Thursday, January 12, 2012

Strike at the root of problem

K. A. Badarinath

Whenever attempts are made to modernise and mechanise the sector,
objections are raised saying farming is not an enterprise rather it is ‘way of life’

Farming and its related activities form the core of Indian economy. This is not only because majority of Indians banks on this sector for their livelihood, but also its contribution to Gross Domestic Product (GDP) is the highest in comparison to other sectors — manufacturing and services.
Despite the primacy of the sector, farming has never been a remunerative occupation, as it entirely depends on Minimum Support Price (MSP) for almost all produce, except for the cash crop. Farmers of cash crops, however, have a different story to tell.
Because of the ‘MSP culture’ in the country since Independence farming has so far remained an occupation for subsistence only. Therefore, whenever attempts are made to modernise and mechanise the sector, sharp chorus emerges claiming that farming is not an enterprise rather it is a "way of life" and thus policy makers have failed so far give positive direction to the sector.
Whenever talk of providing credit to farm sector is talked about, sound bytes come suggesting a kind of largess, which neither help the economy nor the farmers. Since the assumption for providing farm sector credit is based on wrong principle, several attempts to organize loans for farmers fell flat.
Interestingly, the subsistence farming in India does not require much of credit to enter into the vocation and so seldom we find any case of dept trap or hear any news of farmers suicides from regions where such agricultural practices are in operation. We have not yet heard farmers' suicides from Bihar, Odisha, West Bengal, Jharkhand and Eastern Uttar Pradesh. These are the areas in the country, where prosperity has not come in a big way.
The real culprit, however, appears to be cash crops and the regions in which such farming take place distressed farmers are found the most. Recently, it was reported that every one out of two farmers suffers from debt trap leading to incidences of suicides. Therefore, reports of farmers committing suicides are mostly emanating from Western Uttar Pradesh, Maharashtra, Kerala, Andhra Pradesh and Gujarat. These states, however, are considered to be developed with large contribution to India's GDP.
Since profit margins are high in case cash crops like sugar canes, cotton, spices and coir, farmners have the tendency to go for kill and take a lot of risk by borrowing money not only from banks, but also from moneylenders. One crop failure leaves them with nothing but to end their lives. The trend needs to be curbed by initiating multi-pronged policy intervention, as only waiving loans will not serve the long-term purpose.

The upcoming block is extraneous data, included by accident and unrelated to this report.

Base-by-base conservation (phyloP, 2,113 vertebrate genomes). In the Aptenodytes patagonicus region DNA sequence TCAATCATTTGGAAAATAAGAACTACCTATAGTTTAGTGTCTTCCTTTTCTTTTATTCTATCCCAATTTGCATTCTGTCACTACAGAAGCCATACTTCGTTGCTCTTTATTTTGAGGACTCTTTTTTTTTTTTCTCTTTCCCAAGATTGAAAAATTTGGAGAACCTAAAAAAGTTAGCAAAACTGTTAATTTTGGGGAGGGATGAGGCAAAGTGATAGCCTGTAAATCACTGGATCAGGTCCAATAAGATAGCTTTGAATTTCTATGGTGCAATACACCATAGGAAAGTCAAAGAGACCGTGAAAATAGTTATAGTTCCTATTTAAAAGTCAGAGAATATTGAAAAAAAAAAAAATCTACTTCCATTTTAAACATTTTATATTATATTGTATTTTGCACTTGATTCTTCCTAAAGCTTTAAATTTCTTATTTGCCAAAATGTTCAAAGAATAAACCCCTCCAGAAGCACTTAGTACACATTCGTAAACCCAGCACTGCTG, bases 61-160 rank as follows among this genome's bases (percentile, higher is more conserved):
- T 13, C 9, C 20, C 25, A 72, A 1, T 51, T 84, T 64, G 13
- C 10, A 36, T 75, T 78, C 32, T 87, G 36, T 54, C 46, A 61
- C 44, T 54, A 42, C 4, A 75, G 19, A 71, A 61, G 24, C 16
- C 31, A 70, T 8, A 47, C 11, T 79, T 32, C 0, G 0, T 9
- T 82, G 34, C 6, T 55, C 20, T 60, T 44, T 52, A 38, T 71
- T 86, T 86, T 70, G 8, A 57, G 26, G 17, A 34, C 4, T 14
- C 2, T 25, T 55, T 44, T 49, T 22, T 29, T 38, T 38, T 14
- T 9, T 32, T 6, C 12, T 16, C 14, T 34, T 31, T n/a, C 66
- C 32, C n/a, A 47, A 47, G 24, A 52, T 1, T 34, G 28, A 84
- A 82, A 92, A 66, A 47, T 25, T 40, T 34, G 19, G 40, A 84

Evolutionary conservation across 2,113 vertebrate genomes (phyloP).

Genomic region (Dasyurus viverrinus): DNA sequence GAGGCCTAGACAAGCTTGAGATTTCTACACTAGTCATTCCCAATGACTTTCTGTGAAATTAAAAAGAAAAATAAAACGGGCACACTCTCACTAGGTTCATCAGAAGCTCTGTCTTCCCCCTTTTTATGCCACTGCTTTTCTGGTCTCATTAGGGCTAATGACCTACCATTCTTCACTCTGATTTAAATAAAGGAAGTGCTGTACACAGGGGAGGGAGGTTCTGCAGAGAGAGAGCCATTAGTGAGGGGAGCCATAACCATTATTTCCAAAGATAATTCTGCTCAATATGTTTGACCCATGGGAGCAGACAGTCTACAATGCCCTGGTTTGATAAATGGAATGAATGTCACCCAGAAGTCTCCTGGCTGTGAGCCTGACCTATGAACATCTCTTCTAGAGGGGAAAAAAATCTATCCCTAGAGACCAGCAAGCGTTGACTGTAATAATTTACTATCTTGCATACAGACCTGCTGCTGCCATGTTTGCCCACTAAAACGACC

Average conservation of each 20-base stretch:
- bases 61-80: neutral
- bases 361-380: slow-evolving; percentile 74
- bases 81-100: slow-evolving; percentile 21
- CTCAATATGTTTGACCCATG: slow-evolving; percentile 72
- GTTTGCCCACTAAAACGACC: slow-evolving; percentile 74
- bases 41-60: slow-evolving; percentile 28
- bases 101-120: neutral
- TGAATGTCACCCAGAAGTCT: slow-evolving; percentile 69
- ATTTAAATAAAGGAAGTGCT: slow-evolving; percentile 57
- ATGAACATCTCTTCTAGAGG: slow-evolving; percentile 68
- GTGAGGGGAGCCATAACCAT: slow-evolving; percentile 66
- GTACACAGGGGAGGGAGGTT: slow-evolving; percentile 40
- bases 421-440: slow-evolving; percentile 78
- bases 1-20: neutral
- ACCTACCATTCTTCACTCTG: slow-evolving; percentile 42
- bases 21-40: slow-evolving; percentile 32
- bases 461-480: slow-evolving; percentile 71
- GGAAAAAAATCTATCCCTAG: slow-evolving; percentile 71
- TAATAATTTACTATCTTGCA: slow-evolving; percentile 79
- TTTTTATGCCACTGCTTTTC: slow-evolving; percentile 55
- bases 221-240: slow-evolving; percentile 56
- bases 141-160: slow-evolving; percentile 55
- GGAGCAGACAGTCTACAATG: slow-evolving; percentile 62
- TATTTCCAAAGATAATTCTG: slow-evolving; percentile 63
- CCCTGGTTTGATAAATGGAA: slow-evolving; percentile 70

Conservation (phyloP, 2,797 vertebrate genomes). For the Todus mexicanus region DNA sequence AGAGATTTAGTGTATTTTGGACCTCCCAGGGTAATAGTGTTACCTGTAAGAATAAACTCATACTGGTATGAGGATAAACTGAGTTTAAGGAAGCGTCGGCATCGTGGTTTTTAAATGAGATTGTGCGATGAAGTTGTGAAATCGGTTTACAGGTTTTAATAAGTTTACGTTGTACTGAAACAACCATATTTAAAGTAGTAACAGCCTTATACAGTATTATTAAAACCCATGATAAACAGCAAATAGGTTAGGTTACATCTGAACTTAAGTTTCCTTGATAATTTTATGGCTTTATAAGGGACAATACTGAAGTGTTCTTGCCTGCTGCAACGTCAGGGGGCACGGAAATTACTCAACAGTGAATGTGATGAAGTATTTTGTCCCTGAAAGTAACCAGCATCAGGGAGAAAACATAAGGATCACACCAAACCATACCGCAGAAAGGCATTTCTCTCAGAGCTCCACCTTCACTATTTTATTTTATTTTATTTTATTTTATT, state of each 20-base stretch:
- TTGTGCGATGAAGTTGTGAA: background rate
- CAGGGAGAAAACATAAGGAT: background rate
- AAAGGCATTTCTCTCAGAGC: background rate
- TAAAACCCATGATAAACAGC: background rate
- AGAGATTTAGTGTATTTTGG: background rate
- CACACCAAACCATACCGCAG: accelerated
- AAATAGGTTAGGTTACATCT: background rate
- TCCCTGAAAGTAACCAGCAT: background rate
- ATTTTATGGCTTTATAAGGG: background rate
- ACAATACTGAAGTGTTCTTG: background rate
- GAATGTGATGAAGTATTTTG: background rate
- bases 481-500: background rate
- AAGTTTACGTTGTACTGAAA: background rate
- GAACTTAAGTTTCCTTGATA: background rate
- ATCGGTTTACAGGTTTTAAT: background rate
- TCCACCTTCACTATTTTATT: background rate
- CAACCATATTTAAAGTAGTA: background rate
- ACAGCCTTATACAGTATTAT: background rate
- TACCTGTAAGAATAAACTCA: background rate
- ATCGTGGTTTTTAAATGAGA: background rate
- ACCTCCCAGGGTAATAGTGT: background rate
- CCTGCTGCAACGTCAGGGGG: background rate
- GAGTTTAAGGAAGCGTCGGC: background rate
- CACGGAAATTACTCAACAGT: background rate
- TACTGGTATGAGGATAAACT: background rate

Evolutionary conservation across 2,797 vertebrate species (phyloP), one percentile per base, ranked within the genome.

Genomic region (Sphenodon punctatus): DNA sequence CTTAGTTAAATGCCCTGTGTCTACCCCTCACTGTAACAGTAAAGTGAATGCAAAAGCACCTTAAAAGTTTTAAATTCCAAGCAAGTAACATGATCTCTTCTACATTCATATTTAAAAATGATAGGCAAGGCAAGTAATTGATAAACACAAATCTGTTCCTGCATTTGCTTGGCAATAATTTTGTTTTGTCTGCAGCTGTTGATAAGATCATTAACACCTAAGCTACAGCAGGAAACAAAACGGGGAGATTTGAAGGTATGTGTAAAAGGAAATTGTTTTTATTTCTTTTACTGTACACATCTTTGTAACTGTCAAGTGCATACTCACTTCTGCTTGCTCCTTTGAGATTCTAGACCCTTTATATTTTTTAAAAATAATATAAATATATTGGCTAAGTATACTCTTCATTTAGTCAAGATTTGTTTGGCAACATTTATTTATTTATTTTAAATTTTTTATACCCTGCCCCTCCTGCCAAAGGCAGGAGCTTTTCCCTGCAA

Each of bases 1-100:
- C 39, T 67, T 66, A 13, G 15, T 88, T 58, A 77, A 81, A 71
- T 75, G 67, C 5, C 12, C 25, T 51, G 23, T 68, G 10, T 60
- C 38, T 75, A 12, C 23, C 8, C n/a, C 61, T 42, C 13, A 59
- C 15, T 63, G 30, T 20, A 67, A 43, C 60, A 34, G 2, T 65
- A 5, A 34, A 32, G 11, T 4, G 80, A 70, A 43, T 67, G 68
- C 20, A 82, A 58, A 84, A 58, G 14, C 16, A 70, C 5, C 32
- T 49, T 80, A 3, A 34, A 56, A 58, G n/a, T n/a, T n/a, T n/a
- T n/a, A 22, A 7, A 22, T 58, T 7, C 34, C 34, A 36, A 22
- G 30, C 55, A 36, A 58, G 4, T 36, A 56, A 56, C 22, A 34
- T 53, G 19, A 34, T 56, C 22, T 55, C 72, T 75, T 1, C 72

Of late different political parties have started ruling at the centre and in states, so there has long been tendency between the two to indulge in blame game, which is also not serving purpose.
Recently, at a debate in the Rajya Sabha questions were raised about contradictory figures of farmers' suicides emerging from states and the union home ministry's national crime record bureau. Following this the government suggested forming a parliamentary panel to look into the issue and suggest the government the measures needed to curb and eliminate incidences farmers' suicides.
"Let us appoint a House Committee with members from both the Houses of parliament that can go to the states to look into the issue of farmers' suicides," agriculture minister Sharad Pawar said in his reply to the debate.
"The NCRB has reported 15,900 cases where as the state governments have reported only 800," the agriculture minister informed.
Interestingly, whenever prices any crash crop tumbles substantially, farmers involved in cultivation agitate demanding MSP system. But will this solve the problem is a question, which is being legitimately asked by experts. Recently cotton farmers of Maharashtra has asked for a MSP of Rs. 6,000 per quintal on the plea that their cost of production is Rs. 5,7,00 per quintal. Even if government agrees to it, the measure would remain just a temporary relief.
Farm sector in India needs a robust policy with long-term ramification. Hope this will be delivered soon!

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